Abstract: We have been studying on the reinforcement histories which affect the choice. In this presentation, we will report two topics: (1) the effect of schedule thinning on high-cost high-reward choice, and (2) the experience of variable reinforcer amount on variability preference. In the schedule thinning experiments, university students experienced five sessions of concurrent-chains procedure. The concurrent-chains have two alternatives and they were different in fixed-ratio (FR) value and reinforcement amount while value-reinforcement ratio was constant. When the response requirement for higher-cost alternative increased gradually from 20 to 40, some participants showed gradual increase in the high-cost high-reward choice through the schedule thinning procedure. In the reinforcement amount variability experiment, students were tested with conc. FR 1 FR 1. In the fixed-amount alternative, reinforcement was always 20 points. In the variable-amount alternative, reinforcement varied 8, 16, 24, 32 points per trial. After they experienced simple FR 1 schedule with fixed-amount or variable-amount reinforcer for 200 trials, their preference for variable-amount reinforcement were tested again with conc. FR 1 FR 1 schedule. This experiment is ongoing and we are finding some participants show the possibility to change their choice due to the influence of their history.
23. Reward Devaluation by Physical and Cognitive Effort Described by a Concave Power Function
Area: PCH; Domain: Basic Research
PRZEMYSLAW SYLWESTER MARCOWSKI (SWPS University of Social Sciences and Humanities), Wojciech Bialaszek (SWPS University of Social Sciences and Humanities), Pawel Ostaszewski (SWPS University of Social Sciences and Humanities)
Abstract: Many day-to-day decisions involve either physical or cognitive effort. Recently, effort-based decision making received substantial interest from disciplines of psychology, biology, and neuroeconomics as to whether its impact on reward valuation is comparable or dissociable to that of delay or probability. To determine whether the functional form of the discounting process by physical and cognitive effort can be described by a concave and not convex function, such as that in the case of delay and probability discounting, we fitted data to multiple two-parameter discounting models. Data was collected from a total of 114 participants, recruited from the general population. Participants completed a titration choice discounting procedure that was adapted to test effort discounting. We employed a within-subjects experimental design with two effort conditions (physical and cognitive), three reward magnitudes (small, medium, and large), and five effort intensity levels. Data analysis showed some promising results, suggesting that in case of physical and cognitive effort discounting a substantial portion of variance can indeed be explained by a concave power function—which contradicts common results obtained in delay and probability research.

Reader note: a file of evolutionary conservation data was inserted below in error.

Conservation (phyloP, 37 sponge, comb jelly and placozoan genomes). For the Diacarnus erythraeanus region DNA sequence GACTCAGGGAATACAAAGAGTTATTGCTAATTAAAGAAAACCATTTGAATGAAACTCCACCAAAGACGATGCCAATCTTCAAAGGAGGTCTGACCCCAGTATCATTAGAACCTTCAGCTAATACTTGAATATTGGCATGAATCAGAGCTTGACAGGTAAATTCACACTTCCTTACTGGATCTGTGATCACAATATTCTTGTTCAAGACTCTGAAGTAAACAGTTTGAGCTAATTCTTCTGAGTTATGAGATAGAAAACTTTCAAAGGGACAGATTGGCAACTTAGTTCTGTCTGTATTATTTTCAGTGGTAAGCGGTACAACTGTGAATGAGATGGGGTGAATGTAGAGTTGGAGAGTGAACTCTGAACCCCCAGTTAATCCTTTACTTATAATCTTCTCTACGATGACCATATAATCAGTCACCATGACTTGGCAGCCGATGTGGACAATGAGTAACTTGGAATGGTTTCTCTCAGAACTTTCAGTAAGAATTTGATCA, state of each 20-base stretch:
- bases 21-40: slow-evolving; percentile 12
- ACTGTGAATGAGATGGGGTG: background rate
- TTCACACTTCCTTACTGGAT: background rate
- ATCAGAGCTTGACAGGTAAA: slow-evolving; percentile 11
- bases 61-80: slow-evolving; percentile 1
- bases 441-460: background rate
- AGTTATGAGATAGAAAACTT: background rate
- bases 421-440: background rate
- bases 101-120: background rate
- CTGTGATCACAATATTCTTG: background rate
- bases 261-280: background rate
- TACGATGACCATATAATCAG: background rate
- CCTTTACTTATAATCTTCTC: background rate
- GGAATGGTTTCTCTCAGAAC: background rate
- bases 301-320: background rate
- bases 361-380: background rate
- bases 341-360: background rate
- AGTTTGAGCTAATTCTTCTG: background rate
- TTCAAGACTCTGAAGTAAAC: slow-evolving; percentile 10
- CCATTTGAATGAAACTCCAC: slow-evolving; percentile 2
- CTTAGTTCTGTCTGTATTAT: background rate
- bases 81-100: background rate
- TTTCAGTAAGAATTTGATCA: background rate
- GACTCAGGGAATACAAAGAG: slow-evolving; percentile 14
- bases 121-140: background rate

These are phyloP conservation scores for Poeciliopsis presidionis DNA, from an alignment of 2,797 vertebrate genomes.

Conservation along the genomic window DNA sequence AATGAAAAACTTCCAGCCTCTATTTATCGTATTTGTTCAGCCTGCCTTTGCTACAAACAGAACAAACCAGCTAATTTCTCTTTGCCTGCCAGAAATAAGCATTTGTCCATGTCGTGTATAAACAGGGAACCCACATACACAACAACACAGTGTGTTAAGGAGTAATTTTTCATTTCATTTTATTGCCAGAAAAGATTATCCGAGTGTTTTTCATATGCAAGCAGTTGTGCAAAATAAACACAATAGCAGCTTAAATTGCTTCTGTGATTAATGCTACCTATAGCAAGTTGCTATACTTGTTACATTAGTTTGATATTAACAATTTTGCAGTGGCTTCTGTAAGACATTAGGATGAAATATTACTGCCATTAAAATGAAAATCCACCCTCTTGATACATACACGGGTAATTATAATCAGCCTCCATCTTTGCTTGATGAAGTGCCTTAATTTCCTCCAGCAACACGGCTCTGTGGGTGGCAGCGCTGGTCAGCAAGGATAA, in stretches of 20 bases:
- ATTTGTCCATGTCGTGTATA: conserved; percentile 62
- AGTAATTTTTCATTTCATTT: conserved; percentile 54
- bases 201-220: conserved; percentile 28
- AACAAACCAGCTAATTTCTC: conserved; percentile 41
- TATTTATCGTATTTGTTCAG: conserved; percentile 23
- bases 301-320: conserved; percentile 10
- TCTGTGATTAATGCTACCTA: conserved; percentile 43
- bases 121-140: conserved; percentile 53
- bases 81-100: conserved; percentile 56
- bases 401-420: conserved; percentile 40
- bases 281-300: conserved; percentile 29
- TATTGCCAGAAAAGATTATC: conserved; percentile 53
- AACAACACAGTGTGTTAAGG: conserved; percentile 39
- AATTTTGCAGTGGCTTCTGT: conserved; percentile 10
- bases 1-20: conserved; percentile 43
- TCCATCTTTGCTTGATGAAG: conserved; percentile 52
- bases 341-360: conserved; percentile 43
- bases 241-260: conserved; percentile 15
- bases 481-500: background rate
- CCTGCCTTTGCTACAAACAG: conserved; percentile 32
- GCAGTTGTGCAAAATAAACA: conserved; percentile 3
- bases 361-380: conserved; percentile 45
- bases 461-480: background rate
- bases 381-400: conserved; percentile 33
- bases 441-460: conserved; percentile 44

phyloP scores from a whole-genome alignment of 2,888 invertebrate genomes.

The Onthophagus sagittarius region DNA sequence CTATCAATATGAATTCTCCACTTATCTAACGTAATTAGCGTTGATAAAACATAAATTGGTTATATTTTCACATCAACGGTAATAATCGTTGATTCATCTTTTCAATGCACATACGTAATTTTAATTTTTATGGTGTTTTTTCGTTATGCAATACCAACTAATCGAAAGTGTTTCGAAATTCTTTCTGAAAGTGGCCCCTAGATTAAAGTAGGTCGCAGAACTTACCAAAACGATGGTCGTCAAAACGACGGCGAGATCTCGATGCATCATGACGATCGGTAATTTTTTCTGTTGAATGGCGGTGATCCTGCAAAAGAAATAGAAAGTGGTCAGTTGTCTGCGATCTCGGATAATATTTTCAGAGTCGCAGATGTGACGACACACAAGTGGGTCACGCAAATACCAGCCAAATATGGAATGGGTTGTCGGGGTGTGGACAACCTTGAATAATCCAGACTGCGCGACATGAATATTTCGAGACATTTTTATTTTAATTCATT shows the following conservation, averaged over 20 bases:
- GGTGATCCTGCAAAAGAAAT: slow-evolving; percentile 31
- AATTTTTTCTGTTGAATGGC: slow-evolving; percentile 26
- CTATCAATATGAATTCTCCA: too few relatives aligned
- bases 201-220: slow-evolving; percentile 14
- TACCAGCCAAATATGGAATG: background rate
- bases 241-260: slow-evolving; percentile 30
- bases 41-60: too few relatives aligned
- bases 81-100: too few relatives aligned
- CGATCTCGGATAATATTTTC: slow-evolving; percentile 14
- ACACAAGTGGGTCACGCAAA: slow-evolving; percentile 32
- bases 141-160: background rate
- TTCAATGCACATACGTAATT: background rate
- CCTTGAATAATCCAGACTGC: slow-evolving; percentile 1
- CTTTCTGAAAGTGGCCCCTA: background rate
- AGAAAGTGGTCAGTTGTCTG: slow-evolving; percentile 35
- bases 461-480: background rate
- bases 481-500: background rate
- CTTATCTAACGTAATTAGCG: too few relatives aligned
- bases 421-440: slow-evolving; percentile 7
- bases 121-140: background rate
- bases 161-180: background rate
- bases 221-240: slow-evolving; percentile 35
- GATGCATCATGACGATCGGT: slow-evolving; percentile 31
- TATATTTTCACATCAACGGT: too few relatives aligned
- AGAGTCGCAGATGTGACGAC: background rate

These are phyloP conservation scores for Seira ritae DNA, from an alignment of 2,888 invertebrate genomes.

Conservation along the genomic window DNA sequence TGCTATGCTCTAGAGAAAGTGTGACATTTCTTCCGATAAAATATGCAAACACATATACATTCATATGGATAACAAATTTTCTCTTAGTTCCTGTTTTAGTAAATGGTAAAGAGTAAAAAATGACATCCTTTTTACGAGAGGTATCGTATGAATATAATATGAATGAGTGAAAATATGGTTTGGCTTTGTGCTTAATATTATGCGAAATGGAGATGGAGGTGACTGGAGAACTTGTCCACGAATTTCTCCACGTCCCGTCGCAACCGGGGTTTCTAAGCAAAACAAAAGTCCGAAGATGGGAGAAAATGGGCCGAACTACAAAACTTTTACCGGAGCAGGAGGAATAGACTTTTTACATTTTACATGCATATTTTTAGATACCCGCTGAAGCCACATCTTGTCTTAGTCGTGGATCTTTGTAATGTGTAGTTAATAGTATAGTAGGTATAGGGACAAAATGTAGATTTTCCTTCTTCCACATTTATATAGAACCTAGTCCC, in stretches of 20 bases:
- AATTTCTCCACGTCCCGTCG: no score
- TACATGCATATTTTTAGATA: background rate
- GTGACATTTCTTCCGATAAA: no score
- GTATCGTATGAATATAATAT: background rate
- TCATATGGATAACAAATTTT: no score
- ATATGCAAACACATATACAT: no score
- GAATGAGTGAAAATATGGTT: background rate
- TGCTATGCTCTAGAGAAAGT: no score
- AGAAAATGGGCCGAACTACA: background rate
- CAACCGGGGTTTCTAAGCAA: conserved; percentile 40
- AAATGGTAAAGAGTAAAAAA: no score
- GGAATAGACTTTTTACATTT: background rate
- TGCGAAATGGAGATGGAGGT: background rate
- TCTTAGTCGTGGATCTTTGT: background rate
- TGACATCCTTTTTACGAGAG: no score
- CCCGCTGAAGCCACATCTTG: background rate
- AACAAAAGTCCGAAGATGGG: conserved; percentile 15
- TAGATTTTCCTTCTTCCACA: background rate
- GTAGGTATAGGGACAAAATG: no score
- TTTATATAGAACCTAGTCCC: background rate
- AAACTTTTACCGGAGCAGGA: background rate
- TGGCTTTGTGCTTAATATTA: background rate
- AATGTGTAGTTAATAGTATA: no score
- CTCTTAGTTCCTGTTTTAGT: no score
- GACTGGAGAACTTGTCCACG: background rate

24. Slot-Machine Gambling and Alternation of Response Allocation
Domain: Basic Research
TORUNN LIAN (Oslo and Akershus University College), Camilla Ostrem (Oslo and Akershus University College), Erik Arntzen (Oslo and Akershus University College)
Abstract: Previous research has shown that simulated slot machine gambling can be brought under control of contextual cues. In an initial study, Zlomke and Dixon (2006) found that eight out of nine participants altered their response allocation following conditional discrimination training with colors as contextual cues. Later studies have either shown mixed results or results similar to Zlomke and Dixon but with a less strong change in preference. Several steps has been taken to extend and improve the methods used in Zlomke and Dixon. The present experiment aimed to investigate the effect of three different reinforcer probabilities on the two machines. 30 participants were randomly assigned to three groups. Group 1 experienced testing with an RR schedule in which the probability of reinforcement was .5 for both machines; Group 2 experienced an RR schedule with a .2 probability of reinforcement on the less than machine and .8 probability on the more than machine; Group 3 experienced an RR schedule with a .2 probability of reinforcement on both machines. The results showed than only participants in Group 2, demonstrated and altered preference for color similar to the results in Zlomke and Dixon study. The result indicates, that the increase in responding on the more than colored slot machine in Group 2 might be influenced by the reinforcement contingencies arranged in test and are not solely a result of the conditional discrimination training
25. Temporal Regulation of Behavior in the Midsession Reversal Task
Domain: Basic Research
ANA SOARES (School of Psychology, University of Minho), Marco Vasconcelos (School of Psychology, University of Minho; Department of Education and Psychology & Department of Biology, University of Aveiro), Armando Machado (School of Psychology, University of Minho)
Abstract: Pigeons show anticipatory and perseverative erros in a task in which the contingencies of reinforcement reverse halfway through the session. This pattern of errors in the so-called midsession reversal task suggest that they use the time elapsed since the beginning of the session to decide when to reverse their choices instead of using the presence or absence of reinforcement to make the subsequent choice. In order to test this hypothesis, 12 pigeons were divided into two groups. Both groups were exposed to 40 sessions of a simultaneous discrimination between two visual stimuli, one reinforced in the first half of the session (S1) and the other in the second half (S2). Then, they completed 40 additional sessions with a different inter-trial interval (ITI) duration: Group 5/10 experienced a 5 s ITI in the first 40 sessions and a 10 s ITI in the second 40; group 10/5 experienced the reverse order. Results showed that the increase in the ITI duration (group 5/10) leads to an increase in the proportion of anticipatory errors whereas a decrease (group 10/5) causes an increase in the proportion of perseverative errors. This pattern of results is consistent with the temporal regulation of behavior in this task.